Serve hot with sambar, coconut chutney and medu vada. Enjoy!
Channa or Channa Masala is a very popular north Indian dish made from chick peas. You can find Channa Masala in almost all Indian restaurants, north Indian or south Indian. Channa is a very good source of protein and when cooked as a gravy it tastes yummy. In fact, it is one of my HB’s favorite dishes. We never fail to make Channa Masala at least once every two weeks. The main step in preparing Channa Masala is the amount of time that you soak the chick peas in water before cooking. The more it is soaked, the faster it gets cooked. As I said above, it is a good source of protein and I heard from my HB that back in India, he and his friends used leave Channa soaked in water overnight and have a handful before hitting the gym, sort of like an energy booster. There is also a black chickpea called as Kondaikadalai in my native tongue that can be cooked similar to Channa Masala. I have given the recipe for that here . There are days when we cook Channa without any masala, i.e., not in a gravy form and have it for dinner. This type is called a Sundal in Tamil. It is a popular Prashadam dish in temples back home. Channa Masala is a very good side dish for Chappati, Bhature (Channa Bhature is another popular north Indian dish), Poori and rice as well. And here is the recipe for Channa Masala. Try it in your home and as always comment on your experience and thoughts 🙂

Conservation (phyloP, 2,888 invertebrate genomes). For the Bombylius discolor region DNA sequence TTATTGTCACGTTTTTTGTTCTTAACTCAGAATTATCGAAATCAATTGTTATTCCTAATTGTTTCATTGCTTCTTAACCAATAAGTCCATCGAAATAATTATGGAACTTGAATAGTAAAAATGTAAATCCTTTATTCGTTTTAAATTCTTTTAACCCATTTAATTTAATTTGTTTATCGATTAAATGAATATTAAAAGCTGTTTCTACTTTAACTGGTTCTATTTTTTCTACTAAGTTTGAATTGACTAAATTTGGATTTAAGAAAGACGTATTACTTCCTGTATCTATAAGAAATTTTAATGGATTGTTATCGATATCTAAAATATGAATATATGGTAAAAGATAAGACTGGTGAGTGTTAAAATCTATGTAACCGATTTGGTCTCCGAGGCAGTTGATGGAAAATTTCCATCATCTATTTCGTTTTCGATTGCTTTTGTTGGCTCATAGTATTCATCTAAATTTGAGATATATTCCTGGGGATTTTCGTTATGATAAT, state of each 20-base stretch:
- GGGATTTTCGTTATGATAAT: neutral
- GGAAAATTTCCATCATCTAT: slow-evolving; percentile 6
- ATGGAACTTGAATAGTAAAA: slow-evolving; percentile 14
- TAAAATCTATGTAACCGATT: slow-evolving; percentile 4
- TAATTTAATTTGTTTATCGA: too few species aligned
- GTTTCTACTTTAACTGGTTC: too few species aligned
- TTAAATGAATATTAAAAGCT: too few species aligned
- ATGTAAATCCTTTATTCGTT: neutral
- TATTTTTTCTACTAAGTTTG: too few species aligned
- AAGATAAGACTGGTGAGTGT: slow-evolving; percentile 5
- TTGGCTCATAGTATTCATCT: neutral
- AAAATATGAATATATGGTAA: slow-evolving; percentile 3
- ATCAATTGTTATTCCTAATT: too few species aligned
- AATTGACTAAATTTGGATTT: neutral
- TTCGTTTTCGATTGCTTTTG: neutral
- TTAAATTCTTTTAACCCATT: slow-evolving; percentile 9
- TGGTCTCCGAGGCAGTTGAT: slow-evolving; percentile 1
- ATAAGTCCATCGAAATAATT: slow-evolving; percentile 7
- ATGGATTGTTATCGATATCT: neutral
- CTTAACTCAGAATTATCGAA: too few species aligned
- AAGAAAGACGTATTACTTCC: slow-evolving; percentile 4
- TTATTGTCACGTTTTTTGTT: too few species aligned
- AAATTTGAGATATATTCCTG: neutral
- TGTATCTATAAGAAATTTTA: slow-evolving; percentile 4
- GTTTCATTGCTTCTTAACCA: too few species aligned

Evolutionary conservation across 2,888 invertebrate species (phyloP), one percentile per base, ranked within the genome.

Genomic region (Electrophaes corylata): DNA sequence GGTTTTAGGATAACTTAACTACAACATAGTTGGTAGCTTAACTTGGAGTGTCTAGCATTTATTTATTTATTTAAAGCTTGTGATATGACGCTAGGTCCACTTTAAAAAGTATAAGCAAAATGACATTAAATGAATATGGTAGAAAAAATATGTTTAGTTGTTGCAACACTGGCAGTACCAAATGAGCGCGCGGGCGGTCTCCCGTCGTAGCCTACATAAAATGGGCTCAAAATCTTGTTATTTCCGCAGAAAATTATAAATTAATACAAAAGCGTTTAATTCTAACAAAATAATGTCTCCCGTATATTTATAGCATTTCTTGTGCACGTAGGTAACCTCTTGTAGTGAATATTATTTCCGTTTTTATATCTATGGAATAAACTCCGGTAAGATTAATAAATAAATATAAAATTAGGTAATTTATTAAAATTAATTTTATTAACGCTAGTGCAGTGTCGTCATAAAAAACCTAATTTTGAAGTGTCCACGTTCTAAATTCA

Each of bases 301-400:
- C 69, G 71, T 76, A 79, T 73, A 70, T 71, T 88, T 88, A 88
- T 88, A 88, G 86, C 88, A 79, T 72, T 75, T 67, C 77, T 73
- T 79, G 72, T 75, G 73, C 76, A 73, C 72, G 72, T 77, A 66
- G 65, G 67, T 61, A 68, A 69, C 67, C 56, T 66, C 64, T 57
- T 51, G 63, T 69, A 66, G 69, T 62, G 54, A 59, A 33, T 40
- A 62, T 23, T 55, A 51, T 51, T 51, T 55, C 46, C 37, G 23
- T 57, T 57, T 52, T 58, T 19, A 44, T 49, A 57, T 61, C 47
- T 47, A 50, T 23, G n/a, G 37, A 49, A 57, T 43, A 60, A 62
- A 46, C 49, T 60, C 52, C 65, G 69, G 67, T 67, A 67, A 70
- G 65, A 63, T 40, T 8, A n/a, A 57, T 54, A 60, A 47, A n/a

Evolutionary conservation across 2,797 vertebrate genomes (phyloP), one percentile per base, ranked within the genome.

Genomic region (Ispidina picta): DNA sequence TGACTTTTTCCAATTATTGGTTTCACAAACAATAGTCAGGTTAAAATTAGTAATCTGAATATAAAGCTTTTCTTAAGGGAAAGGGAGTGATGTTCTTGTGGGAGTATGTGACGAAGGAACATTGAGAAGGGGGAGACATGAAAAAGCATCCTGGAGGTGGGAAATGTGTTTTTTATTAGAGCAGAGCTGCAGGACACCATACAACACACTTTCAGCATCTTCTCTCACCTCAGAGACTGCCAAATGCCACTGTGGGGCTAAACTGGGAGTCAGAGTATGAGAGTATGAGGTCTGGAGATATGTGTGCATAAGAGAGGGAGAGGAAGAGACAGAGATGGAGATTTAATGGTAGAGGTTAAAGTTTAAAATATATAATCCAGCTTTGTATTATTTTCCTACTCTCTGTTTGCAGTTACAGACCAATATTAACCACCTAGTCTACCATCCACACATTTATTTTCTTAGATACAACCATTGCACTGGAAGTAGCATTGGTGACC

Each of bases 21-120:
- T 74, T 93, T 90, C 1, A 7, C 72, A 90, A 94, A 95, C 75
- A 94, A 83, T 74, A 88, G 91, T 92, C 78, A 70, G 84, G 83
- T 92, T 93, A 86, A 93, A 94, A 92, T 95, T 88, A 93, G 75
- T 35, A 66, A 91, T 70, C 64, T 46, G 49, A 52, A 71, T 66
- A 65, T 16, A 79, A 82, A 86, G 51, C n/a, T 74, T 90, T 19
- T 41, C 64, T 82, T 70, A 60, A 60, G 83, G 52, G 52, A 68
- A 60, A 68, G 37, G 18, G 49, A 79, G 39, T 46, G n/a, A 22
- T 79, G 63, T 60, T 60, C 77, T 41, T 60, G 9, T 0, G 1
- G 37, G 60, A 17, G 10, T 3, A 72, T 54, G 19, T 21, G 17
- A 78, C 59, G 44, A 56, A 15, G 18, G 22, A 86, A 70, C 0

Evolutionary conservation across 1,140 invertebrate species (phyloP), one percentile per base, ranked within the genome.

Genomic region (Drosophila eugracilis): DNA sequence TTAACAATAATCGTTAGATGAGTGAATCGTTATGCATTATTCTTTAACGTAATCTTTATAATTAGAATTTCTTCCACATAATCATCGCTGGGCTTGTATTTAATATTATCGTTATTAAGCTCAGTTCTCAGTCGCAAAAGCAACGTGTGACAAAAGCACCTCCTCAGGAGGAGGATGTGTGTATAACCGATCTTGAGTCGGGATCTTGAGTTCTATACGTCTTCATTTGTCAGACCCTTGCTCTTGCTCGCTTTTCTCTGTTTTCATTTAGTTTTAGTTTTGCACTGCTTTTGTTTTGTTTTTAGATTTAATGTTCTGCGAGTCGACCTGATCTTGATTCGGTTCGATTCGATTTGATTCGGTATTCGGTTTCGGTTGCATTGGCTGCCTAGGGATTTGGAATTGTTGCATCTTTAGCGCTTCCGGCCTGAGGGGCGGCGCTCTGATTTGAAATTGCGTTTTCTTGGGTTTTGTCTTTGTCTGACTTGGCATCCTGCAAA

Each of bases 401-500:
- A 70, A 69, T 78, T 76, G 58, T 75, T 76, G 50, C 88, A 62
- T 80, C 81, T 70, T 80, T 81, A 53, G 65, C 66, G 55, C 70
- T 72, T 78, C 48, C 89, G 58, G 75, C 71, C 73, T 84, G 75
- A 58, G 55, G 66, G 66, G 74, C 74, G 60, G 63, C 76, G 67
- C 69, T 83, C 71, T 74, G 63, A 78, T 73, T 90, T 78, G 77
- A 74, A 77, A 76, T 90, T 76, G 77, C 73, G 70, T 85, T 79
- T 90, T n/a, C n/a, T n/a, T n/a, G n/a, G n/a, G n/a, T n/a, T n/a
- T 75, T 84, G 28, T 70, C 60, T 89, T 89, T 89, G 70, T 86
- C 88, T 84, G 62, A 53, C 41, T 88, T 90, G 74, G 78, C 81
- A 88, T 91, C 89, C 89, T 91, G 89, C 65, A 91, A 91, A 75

I have already given you the recipe for sweet paniyaram and here is the hot version of it. If you are bored of regular breakfast items like idli or dosa, you can make these. It is easier than making the sweet ones.
Resembles fluffy cotton balls, right? But these can be eaten. 🙂
My HB gets excited whenever I make this dish and hope you too enjoy it with your loved ones!
Kuzhi paniyaram is a quick south indian breakfast recipe easily made with idli batter.
Split bengal gram (Kadalai paruppu ) - soaked for 5 to 6 hrs
Idli batter - 2 cups
Coconut pieces(optional) - 1 tbs
For the seasoning:
Mustard seeds – 1 tsp
Urad dal – 1 tsp
Shallots (chopped) - 3
Red chilli – 2
Curry leaves – 1 sprig
Add the split Bengal gram and coconut pieces into the idly batter.
Season the batter with above given ingredients and mix it well.
Heat the paniyaram pan and add a few drops of oil in each mould. Pour the batter with the help of a small ladle or spoon in each mould till they are ¾th full. Close the pan with a lid and let it cook for 2-3 minutes.
Turn the paniyaram in each mould upside down with the help of a stick and let the other side also cook for 2-3 minutes. Add few more drops of oil if needed. No need to close the pan with the lid this time.
Once cooked till a toothpick comes out clean when inserted, shake off the paniyarams onto a plate and repeat with the rest of the batter.
Serve hot with onion chutney or any chutney of your choice.